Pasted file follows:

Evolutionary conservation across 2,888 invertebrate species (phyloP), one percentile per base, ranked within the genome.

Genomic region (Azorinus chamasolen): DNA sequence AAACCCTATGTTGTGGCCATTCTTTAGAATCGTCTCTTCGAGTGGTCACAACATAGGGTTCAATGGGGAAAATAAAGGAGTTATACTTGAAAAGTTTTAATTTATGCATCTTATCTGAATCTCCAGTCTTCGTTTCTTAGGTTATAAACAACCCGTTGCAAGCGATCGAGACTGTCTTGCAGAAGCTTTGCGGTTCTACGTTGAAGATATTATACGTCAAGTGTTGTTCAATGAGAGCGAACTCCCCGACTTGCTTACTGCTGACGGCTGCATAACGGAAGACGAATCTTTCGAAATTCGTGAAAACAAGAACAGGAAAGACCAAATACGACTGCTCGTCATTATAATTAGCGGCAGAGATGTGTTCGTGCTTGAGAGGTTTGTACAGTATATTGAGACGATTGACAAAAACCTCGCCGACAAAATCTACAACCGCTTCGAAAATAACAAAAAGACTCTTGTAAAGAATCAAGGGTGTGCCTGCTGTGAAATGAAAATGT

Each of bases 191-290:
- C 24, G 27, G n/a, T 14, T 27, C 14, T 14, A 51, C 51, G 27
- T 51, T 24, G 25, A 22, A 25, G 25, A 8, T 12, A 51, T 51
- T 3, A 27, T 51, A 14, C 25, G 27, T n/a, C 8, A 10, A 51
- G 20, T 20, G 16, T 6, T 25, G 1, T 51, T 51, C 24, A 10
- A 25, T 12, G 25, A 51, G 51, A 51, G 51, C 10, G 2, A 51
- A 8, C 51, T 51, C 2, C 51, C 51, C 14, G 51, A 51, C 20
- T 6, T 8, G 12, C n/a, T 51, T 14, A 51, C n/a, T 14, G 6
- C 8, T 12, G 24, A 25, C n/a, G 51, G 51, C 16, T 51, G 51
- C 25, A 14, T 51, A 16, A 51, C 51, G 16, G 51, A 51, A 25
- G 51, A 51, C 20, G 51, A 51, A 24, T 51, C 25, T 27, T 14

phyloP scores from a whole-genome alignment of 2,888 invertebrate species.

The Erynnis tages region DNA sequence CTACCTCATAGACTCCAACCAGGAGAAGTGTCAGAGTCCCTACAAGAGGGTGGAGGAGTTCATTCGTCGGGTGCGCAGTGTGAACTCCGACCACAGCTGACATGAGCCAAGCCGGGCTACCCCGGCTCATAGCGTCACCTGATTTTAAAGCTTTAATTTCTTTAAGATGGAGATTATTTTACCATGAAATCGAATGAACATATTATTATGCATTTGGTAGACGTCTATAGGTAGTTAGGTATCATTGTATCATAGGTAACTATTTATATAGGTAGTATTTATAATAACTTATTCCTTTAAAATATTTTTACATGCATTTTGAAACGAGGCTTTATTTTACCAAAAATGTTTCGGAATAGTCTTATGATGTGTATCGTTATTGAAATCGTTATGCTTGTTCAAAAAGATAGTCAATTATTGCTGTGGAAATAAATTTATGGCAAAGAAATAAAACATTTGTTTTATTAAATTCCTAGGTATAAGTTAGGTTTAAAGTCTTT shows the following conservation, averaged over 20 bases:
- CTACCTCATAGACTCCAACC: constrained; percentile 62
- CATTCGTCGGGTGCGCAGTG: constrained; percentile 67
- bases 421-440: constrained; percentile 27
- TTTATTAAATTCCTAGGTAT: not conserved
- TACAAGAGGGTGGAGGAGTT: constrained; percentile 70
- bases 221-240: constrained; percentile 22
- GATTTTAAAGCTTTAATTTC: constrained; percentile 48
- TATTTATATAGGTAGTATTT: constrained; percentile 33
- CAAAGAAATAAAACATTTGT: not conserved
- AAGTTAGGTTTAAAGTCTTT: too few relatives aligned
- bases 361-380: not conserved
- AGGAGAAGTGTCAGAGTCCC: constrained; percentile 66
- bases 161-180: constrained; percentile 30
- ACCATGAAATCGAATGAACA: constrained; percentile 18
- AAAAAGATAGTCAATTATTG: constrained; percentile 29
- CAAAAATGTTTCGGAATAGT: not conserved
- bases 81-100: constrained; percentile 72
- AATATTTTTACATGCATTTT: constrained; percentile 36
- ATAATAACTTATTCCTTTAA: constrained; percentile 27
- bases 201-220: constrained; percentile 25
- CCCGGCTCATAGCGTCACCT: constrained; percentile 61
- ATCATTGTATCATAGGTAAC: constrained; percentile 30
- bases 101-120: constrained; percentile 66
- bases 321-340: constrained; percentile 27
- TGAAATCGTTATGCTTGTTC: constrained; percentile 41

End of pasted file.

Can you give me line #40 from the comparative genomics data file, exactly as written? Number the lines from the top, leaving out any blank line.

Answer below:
- TGAAATCGTTATGCTTGTTC: constrained; percentile 41